While you find the time to confer with a student, have him or her work on a task that he or she can successfully complete independently such as reading a self-selected book or working on a project with a peer partner. If you have time, schedule a five-minute exploratory conference that day or the next day, so you can decide the kind of support that student requires.

Intervention 2: Five-Minute Exploratory Conference

The purpose of this one-on-one intervention is to help you decide how much support a student needs to move to independence with a task. It’s possible that you can clear up the student’s confusion in one to two conferences. However, there will be times when your observations of the student practicing a task such as finding text evidence or comparing and contrasting two characters indicate the need for a series of three or more short conferences to move that student to independence.

Intervention 3: A Series of Five-Minute Conferences

If your exploratory intervention reveals the need for more in-depth scaffolding, schedule a series of five-minute conferences. Hold five-minute conferences in a quiet place in the classroom while other students are completing work independently. Set up a small table or a student desk away from other students so you have privacy while conferring. A student will be reluctant to share his or her feelings and concerns if everyone in the class can hear.

By spending five minutes a day with a student you gain the time to model, have the student practice and think aloud in front of you, then gradually release responsibility for competing the task to the student. These conferences support students if you focus the task. If students need help with text structure, decide what genre you’ll focus on and identify exactly what the student needs to understand.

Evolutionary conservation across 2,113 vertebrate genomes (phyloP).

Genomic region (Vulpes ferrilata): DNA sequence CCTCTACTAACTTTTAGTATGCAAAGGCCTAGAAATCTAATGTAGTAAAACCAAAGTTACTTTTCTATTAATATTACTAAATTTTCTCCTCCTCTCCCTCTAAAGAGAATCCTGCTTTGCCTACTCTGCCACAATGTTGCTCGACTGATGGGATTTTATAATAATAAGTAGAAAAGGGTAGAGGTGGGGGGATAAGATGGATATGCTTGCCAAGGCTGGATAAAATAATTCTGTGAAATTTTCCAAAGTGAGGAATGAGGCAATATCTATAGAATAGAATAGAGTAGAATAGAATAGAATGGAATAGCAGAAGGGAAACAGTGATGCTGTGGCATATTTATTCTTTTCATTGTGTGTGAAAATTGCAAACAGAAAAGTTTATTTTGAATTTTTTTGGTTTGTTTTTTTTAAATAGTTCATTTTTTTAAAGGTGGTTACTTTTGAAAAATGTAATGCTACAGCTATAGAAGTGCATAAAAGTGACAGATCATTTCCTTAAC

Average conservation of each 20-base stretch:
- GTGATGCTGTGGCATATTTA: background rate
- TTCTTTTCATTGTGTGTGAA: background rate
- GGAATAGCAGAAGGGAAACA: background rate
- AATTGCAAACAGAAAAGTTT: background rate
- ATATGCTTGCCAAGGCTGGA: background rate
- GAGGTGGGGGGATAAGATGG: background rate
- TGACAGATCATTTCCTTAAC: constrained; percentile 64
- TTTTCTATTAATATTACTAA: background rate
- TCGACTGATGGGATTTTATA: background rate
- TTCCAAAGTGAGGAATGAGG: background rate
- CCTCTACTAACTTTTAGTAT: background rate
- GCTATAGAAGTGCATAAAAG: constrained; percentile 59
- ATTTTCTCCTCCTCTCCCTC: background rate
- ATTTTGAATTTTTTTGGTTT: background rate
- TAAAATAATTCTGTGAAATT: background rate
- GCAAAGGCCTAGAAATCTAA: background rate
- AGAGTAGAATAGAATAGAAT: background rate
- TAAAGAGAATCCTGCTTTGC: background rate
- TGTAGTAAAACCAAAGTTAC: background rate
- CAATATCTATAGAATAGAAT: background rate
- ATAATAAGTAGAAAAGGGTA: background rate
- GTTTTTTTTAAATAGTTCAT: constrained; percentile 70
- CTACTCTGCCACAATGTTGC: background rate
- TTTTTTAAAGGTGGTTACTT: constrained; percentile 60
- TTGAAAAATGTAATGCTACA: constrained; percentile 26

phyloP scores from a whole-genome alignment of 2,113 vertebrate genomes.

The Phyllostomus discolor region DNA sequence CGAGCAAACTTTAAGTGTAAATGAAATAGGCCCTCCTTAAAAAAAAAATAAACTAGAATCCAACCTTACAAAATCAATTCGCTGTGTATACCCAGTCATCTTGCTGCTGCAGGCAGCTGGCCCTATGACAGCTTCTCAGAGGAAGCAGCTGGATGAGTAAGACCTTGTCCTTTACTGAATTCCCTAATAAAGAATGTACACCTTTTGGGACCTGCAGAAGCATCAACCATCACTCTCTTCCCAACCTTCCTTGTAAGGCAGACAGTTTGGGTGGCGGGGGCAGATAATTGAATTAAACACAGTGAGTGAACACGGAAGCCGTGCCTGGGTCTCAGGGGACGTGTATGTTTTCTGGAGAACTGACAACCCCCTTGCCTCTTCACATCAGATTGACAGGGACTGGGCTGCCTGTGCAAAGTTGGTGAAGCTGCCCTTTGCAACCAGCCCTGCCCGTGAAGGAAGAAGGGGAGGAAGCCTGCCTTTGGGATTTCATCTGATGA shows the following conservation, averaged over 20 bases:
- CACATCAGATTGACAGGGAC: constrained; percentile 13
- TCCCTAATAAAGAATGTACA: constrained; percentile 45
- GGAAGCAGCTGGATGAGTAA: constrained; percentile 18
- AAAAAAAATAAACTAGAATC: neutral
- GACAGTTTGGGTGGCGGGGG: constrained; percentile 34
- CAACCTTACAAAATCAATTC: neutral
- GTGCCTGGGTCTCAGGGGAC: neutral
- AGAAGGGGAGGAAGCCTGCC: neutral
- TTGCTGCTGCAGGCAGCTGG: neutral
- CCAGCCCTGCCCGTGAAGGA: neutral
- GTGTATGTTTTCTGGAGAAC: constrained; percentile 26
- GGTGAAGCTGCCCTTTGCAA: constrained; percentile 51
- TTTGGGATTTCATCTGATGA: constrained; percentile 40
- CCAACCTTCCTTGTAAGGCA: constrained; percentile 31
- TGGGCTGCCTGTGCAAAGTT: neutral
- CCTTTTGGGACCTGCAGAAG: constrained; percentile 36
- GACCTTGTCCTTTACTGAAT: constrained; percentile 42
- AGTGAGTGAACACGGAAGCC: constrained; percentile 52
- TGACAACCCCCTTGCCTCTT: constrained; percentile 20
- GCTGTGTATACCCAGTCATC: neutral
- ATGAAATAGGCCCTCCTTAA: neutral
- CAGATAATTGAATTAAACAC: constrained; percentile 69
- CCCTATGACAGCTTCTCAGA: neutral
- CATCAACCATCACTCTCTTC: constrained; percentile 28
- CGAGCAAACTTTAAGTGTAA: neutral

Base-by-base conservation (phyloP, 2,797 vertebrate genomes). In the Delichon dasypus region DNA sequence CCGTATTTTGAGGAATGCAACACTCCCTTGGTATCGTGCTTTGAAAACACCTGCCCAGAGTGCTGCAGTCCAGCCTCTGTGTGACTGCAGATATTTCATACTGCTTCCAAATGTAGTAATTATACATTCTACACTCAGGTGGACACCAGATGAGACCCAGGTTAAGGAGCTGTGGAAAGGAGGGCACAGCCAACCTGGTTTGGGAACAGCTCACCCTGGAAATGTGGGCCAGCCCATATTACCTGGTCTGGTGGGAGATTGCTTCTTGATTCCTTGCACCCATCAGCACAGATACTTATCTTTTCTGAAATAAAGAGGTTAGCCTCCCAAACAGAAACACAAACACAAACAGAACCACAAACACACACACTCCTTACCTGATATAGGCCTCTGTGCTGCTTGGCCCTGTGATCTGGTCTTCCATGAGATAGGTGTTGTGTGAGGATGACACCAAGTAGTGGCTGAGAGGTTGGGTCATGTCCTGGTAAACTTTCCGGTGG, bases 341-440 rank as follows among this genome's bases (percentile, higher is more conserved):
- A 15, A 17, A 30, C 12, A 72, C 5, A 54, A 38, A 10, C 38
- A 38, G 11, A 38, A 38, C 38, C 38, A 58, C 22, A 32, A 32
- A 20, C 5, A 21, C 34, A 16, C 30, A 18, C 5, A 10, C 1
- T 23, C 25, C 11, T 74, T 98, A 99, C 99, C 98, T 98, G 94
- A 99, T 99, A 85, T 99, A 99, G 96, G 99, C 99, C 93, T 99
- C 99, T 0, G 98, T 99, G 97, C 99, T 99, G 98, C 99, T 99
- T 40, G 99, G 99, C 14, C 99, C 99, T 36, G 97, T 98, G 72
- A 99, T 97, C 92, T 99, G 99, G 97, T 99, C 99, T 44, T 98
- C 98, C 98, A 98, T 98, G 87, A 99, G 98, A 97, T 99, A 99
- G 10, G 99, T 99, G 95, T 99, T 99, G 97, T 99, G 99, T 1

Most five-minute conferences are between the teacher and one student. However, if there are two to four students practicing the same strategy with you, you might bring them together once they are close to achieving independence. Often, at this point in the scaffolding, asking students to practice together and share and discuss their process can quickly move them to independence.

Pre-Plan Five-Minute Conferences

Pre-planning asks you to carefully reflect on your observations of a student, focus the conference, but also develop several possible scaffolds. It’s beneficial to have several scaffolds ready to try because there is no one sure fix-up strategy for a student. This way, if one scaffold derails, you can immediately try another on your list of possibilities.

The conference form that follows provides you with a written record of what transpired during each scheduled meeting. Use this documentation to decide on your next teaching moves and to point out progress to students. As students experience success and learn to associate positive feelings with solving learning challenges, they will develop the self-confidence and self-efficacy needed to be independent learners—most of the time.

*All names are pseudonyms.

Five-Minute Scaffolding Conference Form

Student Name_____________________Date____________

BEFORE THE CONFERENCE

Focused topic:

Teacher’s preparation notes:

AFTER THE CONFERENCE:

Student’s comments:

Outcomes:

Negotiated goal:

Check one:

___schedule another conference

___have the student work with a peer

___let the student work independently